Arrow-root, bloodwort, greenarrow, milfoil, nosebleed, sneezewort, thousand-leaf, yallow
Achillea millefolium L., (A. lanulosa).
Yarrow is a perennial, native in meadows and pasture, banks, hedgerows and waysides, very common in Britain. It is recorded up to 3,980 ft. Yarrow is a persistent weed of grassy banks and roadsides but not waterlogged areas. It is found on soils between pH 4.7 and 8.0. Yarrow has roots that penetrate to 20 cm deep. It can withstand drought and thrives even on a poor dry soil. Yarrow is considered to be an indicator of loam. It prefers an open habitat and is a natural component of chalk grassland but is absent from woodland.
There is considerable variation in plant morphology both within and between populations. Plants also exhibit considerable plasticity in response to habitat conditions. Races have been recorded that are able to tolerate heavy metal contamination in soil.
The plant is rich in magnesium, calcium and phosphate. Sheep eat the plant when it is young and for this reason it is sometimes included in grass seed mixtures. It is said to control diarrhoea in sheep. Yarrow has many herbal uses but can cause skin irritation and rashes.
Yarrow flowers from June to August, sometimes into October. The flowers are insect pollinated and self-incompatible. Not all plants flower and yarrow may need to reach a minimum size before flowering is initiated. Seeds are set from July onwards. A plant may produce up to 6,000 seeds. The average seed number per stem ranges from 210 to 1,660.
Fresh seed requires a period of after-ripening. Seed germination increases after a period of dry-storage. Germination is greater in the light and in alternating temperatures. Chilling and high nitrate levels promote germination in the dark. Seedlings require an open site in which to become established. Seedlings emerge from January to October but the main period of emergence is from March to April.
Yarrow has a well-developed fibrous root system and prostrate stems that root at the nodes and become far creeping stolons. The plant has branched rhizomes that generally remain in the top 10 cm of soil. There is a high degree of apical dominance in the rhizomes unless fragmented by cultivation. When fragmentation occurs more buds develop on the smaller fragments than on longer pieces where apical dominance is quickly re-imposed and bud development inhibited.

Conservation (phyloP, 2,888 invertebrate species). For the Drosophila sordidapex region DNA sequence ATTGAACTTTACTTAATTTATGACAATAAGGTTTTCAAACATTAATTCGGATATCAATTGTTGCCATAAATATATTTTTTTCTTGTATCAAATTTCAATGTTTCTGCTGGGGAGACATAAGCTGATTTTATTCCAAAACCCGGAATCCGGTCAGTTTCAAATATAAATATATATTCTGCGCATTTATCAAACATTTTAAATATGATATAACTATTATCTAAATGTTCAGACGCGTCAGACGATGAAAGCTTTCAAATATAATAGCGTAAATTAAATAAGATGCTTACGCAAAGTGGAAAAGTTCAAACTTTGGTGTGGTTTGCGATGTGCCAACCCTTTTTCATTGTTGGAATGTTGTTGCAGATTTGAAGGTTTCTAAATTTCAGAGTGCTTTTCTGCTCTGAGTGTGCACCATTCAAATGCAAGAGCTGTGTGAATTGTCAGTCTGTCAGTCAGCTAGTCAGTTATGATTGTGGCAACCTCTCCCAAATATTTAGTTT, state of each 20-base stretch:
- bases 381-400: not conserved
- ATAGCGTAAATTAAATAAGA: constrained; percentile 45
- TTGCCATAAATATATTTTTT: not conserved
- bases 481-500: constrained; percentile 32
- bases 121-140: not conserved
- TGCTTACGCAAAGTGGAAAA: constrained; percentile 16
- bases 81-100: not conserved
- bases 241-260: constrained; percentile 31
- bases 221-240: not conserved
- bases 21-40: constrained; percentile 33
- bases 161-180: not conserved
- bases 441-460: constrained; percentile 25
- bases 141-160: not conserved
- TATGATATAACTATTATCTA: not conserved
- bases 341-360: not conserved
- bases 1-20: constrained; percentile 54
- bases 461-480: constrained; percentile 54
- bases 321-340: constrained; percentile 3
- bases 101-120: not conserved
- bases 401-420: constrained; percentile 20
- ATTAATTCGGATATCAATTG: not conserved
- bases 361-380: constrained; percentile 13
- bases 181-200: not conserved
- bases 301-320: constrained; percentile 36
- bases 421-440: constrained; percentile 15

Yarrow overwinters as leaf rosettes that give rise to leafy flowering shoots in spring.
Yarrow is not thought to form a persistent seedbank although seed remained viable for at least 5 years in cultivated soil. In undisturbed soil, the depth of burial is an important factor in seed persistence. Seed viability in dry storage was around 30% after 10 years.
Yarrow seeds may be dispersed by wind. Seed has been found in horse droppings, and seedlings have been raised from the excreta of various birds.
In pasture the shallow rhizomes simply spread out from the parent plant at 7-20 cm per year. On cultivated land the rhizomes are easily broken up by tillage operations and the fragments spread around. Regeneration can occur from single node fragments but the shorter the fragments the greater the mortality with depth of burial. Fragments 4 cm long fail to emerge from below 15 cm.
As a natural component of chalk grassland it has been included in seed mixtures to restore arable land back to grassland. It germinates best when the vegetation is cleared, somewhat less well if the vegetation is cut, and poorly if the vegetation is left uncut. Germination was high when the seed was sown on chalk grassland grazed by rabbits.
When it has been sown in mixtures with grasses it can sometimes spread too rapidly. Pastures should be close grazed with sheep in spring and early summer, although excessive early grazing can favour the weed. Sheep eat the plant when the leaves are young. Applications of nitrogenous manures will reduce yarrow growth as will liming. In roadside verges, increased cutting frequency has no effect or slightly increases the frequency of yarrow.
Deep burial may be effective if rhizomes are sufficiently fragmented. Otherwise shoot emergence will only be delayed relative to crop emergence. In dry conditions rhizome fragments left on the soil surface desiccate rapidly. Yarrow does not survive regular cultivation.
Updated November 2007.